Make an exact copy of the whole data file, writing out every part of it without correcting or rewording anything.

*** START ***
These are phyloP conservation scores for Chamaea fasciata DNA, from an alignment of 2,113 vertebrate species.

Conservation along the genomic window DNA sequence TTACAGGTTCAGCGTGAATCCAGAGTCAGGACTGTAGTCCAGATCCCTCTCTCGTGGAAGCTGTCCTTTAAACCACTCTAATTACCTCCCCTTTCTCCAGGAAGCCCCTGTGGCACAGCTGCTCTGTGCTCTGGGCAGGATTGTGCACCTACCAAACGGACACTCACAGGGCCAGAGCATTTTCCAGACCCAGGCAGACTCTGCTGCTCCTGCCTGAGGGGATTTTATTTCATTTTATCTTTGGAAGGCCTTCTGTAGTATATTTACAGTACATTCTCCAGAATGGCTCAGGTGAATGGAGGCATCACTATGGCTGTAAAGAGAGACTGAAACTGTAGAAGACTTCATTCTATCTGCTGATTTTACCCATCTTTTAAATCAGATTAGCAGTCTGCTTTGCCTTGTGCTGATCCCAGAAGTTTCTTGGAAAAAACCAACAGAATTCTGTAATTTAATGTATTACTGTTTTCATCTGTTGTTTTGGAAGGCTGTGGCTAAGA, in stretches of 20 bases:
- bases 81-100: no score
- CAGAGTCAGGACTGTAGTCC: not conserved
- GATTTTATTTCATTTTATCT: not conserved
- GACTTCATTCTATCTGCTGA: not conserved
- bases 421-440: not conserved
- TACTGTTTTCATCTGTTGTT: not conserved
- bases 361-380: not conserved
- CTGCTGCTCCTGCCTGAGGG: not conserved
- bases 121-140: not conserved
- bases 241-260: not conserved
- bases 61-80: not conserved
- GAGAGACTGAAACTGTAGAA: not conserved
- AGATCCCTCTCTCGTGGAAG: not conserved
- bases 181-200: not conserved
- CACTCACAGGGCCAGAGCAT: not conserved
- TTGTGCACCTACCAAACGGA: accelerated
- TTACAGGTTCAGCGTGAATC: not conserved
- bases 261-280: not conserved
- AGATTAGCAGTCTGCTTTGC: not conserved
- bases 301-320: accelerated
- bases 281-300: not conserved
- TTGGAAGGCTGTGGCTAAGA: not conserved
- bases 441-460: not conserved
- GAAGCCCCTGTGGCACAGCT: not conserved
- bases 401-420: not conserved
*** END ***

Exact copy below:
These are phyloP conservation scores for Chamaea fasciata DNA, from an alignment of 2,113 vertebrate species.

Conservation along the genomic window DNA sequence TTACAGGTTCAGCGTGAATCCAGAGTCAGGACTGTAGTCCAGATCCCTCTCTCGTGGAAGCTGTCCTTTAAACCACTCTAATTACCTCCCCTTTCTCCAGGAAGCCCCTGTGGCACAGCTGCTCTGTGCTCTGGGCAGGATTGTGCACCTACCAAACGGACACTCACAGGGCCAGAGCATTTTCCAGACCCAGGCAGACTCTGCTGCTCCTGCCTGAGGGGATTTTATTTCATTTTATCTTTGGAAGGCCTTCTGTAGTATATTTACAGTACATTCTCCAGAATGGCTCAGGTGAATGGAGGCATCACTATGGCTGTAAAGAGAGACTGAAACTGTAGAAGACTTCATTCTATCTGCTGATTTTACCCATCTTTTAAATCAGATTAGCAGTCTGCTTTGCCTTGTGCTGATCCCAGAAGTTTCTTGGAAAAAACCAACAGAATTCTGTAATTTAATGTATTACTGTTTTCATCTGTTGTTTTGGAAGGCTGTGGCTAAGA, in stretches of 20 bases:
- bases 81-100: no score
- CAGAGTCAGGACTGTAGTCC: not conserved
- GATTTTATTTCATTTTATCT: not conserved
- GACTTCATTCTATCTGCTGA: not conserved
- bases 421-440: not conserved
- TACTGTTTTCATCTGTTGTT: not conserved
- bases 361-380: not conserved
- CTGCTGCTCCTGCCTGAGGG: not conserved
- bases 121-140: not conserved
- bases 241-260: not conserved
- bases 61-80: not conserved
- GAGAGACTGAAACTGTAGAA: not conserved
- AGATCCCTCTCTCGTGGAAG: not conserved
- bases 181-200: not conserved
- CACTCACAGGGCCAGAGCAT: not conserved
- TTGTGCACCTACCAAACGGA: accelerated
- TTACAGGTTCAGCGTGAATC: not conserved
- bases 261-280: not conserved
- AGATTAGCAGTCTGCTTTGC: not conserved
- bases 301-320: accelerated
- bases 281-300: not conserved
- TTGGAAGGCTGTGGCTAAGA: not conserved
- bases 441-460: not conserved
- GAAGCCCCTGTGGCACAGCT: not conserved
- bases 401-420: not conserved